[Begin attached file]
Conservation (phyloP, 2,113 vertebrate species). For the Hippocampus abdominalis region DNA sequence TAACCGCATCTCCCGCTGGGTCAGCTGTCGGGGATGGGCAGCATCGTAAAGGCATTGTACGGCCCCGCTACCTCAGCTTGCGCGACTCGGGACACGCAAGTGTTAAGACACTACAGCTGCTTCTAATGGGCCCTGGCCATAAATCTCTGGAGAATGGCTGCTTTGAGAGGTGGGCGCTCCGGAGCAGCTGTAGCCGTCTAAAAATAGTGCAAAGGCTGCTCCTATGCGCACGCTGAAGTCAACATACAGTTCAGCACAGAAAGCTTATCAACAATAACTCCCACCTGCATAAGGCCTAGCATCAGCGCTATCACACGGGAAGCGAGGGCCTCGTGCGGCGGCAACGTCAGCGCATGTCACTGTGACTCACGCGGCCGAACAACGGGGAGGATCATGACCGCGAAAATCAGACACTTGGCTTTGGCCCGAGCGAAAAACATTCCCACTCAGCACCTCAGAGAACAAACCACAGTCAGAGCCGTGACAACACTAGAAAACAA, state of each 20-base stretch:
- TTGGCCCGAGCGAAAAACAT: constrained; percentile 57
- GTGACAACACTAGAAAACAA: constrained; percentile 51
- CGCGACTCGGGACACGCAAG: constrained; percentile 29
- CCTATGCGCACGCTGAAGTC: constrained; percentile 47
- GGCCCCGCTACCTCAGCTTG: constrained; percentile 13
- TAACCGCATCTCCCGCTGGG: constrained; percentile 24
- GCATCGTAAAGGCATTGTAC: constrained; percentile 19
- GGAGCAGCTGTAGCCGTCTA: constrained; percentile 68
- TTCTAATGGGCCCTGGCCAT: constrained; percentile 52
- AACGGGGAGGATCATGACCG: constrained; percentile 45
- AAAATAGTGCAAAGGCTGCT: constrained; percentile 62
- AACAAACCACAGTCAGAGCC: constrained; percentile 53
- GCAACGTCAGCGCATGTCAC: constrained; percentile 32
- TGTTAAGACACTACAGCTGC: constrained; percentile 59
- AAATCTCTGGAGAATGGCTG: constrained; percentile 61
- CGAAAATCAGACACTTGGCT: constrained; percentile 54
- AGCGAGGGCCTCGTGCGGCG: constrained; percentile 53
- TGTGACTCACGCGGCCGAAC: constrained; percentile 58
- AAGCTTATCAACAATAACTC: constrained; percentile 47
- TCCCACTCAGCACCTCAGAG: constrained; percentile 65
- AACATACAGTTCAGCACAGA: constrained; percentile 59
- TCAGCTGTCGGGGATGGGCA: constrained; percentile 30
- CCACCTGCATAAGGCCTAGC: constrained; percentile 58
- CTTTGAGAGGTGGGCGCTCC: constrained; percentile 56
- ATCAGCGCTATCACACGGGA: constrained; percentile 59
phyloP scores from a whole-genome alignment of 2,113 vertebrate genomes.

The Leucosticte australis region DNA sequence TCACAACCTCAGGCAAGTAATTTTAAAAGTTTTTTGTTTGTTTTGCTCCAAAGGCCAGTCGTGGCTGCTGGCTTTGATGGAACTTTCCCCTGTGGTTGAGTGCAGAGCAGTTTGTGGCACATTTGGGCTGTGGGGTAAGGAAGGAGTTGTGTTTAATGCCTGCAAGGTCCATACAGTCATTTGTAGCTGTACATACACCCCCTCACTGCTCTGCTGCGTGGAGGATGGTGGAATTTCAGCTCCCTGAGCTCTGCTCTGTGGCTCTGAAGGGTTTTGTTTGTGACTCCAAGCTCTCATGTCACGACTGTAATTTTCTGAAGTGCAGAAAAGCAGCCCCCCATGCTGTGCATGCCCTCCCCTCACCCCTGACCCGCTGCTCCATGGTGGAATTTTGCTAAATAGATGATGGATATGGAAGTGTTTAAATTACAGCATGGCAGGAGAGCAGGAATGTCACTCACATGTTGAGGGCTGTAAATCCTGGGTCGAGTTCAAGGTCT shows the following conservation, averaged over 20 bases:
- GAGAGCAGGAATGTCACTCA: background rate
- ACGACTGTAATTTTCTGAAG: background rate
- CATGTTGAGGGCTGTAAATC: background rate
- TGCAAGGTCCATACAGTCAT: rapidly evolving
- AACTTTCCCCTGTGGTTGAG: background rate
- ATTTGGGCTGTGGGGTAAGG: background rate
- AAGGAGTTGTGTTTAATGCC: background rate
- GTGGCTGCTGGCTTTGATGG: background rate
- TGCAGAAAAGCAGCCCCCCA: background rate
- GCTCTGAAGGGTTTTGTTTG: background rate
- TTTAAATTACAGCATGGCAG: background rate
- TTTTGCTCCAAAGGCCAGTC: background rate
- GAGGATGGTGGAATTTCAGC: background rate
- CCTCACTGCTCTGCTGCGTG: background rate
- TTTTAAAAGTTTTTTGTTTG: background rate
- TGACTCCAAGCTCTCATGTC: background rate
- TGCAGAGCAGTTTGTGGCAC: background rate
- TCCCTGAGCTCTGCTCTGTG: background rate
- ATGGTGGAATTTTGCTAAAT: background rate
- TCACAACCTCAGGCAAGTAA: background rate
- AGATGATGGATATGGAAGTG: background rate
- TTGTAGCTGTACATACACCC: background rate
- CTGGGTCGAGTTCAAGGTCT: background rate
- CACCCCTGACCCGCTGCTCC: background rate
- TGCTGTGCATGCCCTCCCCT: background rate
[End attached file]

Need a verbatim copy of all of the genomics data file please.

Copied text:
Conservation (phyloP, 2,113 vertebrate species). For the Hippocampus abdominalis region DNA sequence TAACCGCATCTCCCGCTGGGTCAGCTGTCGGGGATGGGCAGCATCGTAAAGGCATTGTACGGCCCCGCTACCTCAGCTTGCGCGACTCGGGACACGCAAGTGTTAAGACACTACAGCTGCTTCTAATGGGCCCTGGCCATAAATCTCTGGAGAATGGCTGCTTTGAGAGGTGGGCGCTCCGGAGCAGCTGTAGCCGTCTAAAAATAGTGCAAAGGCTGCTCCTATGCGCACGCTGAAGTCAACATACAGTTCAGCACAGAAAGCTTATCAACAATAACTCCCACCTGCATAAGGCCTAGCATCAGCGCTATCACACGGGAAGCGAGGGCCTCGTGCGGCGGCAACGTCAGCGCATGTCACTGTGACTCACGCGGCCGAACAACGGGGAGGATCATGACCGCGAAAATCAGACACTTGGCTTTGGCCCGAGCGAAAAACATTCCCACTCAGCACCTCAGAGAACAAACCACAGTCAGAGCCGTGACAACACTAGAAAACAA, state of each 20-base stretch:
- TTGGCCCGAGCGAAAAACAT: constrained; percentile 57
- GTGACAACACTAGAAAACAA: constrained; percentile 51
- CGCGACTCGGGACACGCAAG: constrained; percentile 29
- CCTATGCGCACGCTGAAGTC: constrained; percentile 47
- GGCCCCGCTACCTCAGCTTG: constrained; percentile 13
- TAACCGCATCTCCCGCTGGG: constrained; percentile 24
- GCATCGTAAAGGCATTGTAC: constrained; percentile 19
- GGAGCAGCTGTAGCCGTCTA: constrained; percentile 68
- TTCTAATGGGCCCTGGCCAT: constrained; percentile 52
- AACGGGGAGGATCATGACCG: constrained; percentile 45
- AAAATAGTGCAAAGGCTGCT: constrained; percentile 62
- AACAAACCACAGTCAGAGCC: constrained; percentile 53
- GCAACGTCAGCGCATGTCAC: constrained; percentile 32
- TGTTAAGACACTACAGCTGC: constrained; percentile 59
- AAATCTCTGGAGAATGGCTG: constrained; percentile 61
- CGAAAATCAGACACTTGGCT: constrained; percentile 54
- AGCGAGGGCCTCGTGCGGCG: constrained; percentile 53
- TGTGACTCACGCGGCCGAAC: constrained; percentile 58
- AAGCTTATCAACAATAACTC: constrained; percentile 47
- TCCCACTCAGCACCTCAGAG: constrained; percentile 65
- AACATACAGTTCAGCACAGA: constrained; percentile 59
- TCAGCTGTCGGGGATGGGCA: constrained; percentile 30
- CCACCTGCATAAGGCCTAGC: constrained; percentile 58
- CTTTGAGAGGTGGGCGCTCC: constrained; percentile 56
- ATCAGCGCTATCACACGGGA: constrained; percentile 59
phyloP scores from a whole-genome alignment of 2,113 vertebrate genomes.

The Leucosticte australis region DNA sequence TCACAACCTCAGGCAAGTAATTTTAAAAGTTTTTTGTTTGTTTTGCTCCAAAGGCCAGTCGTGGCTGCTGGCTTTGATGGAACTTTCCCCTGTGGTTGAGTGCAGAGCAGTTTGTGGCACATTTGGGCTGTGGGGTAAGGAAGGAGTTGTGTTTAATGCCTGCAAGGTCCATACAGTCATTTGTAGCTGTACATACACCCCCTCACTGCTCTGCTGCGTGGAGGATGGTGGAATTTCAGCTCCCTGAGCTCTGCTCTGTGGCTCTGAAGGGTTTTGTTTGTGACTCCAAGCTCTCATGTCACGACTGTAATTTTCTGAAGTGCAGAAAAGCAGCCCCCCATGCTGTGCATGCCCTCCCCTCACCCCTGACCCGCTGCTCCATGGTGGAATTTTGCTAAATAGATGATGGATATGGAAGTGTTTAAATTACAGCATGGCAGGAGAGCAGGAATGTCACTCACATGTTGAGGGCTGTAAATCCTGGGTCGAGTTCAAGGTCT shows the following conservation, averaged over 20 bases:
- GAGAGCAGGAATGTCACTCA: background rate
- ACGACTGTAATTTTCTGAAG: background rate
- CATGTTGAGGGCTGTAAATC: background rate
- TGCAAGGTCCATACAGTCAT: rapidly evolving
- AACTTTCCCCTGTGGTTGAG: background rate
- ATTTGGGCTGTGGGGTAAGG: background rate
- AAGGAGTTGTGTTTAATGCC: background rate
- GTGGCTGCTGGCTTTGATGG: background rate
- TGCAGAAAAGCAGCCCCCCA: background rate
- GCTCTGAAGGGTTTTGTTTG: background rate
- TTTAAATTACAGCATGGCAG: background rate
- TTTTGCTCCAAAGGCCAGTC: background rate
- GAGGATGGTGGAATTTCAGC: background rate
- CCTCACTGCTCTGCTGCGTG: background rate
- TTTTAAAAGTTTTTTGTTTG: background rate
- TGACTCCAAGCTCTCATGTC: background rate
- TGCAGAGCAGTTTGTGGCAC: background rate
- TCCCTGAGCTCTGCTCTGTG: background rate
- ATGGTGGAATTTTGCTAAAT: background rate
- TCACAACCTCAGGCAAGTAA: background rate
- AGATGATGGATATGGAAGTG: background rate
- TTGTAGCTGTACATACACCC: background rate
- CTGGGTCGAGTTCAAGGTCT: background rate
- CACCCCTGACCCGCTGCTCC: background rate
- TGCTGTGCATGCCCTCCCCT: background rate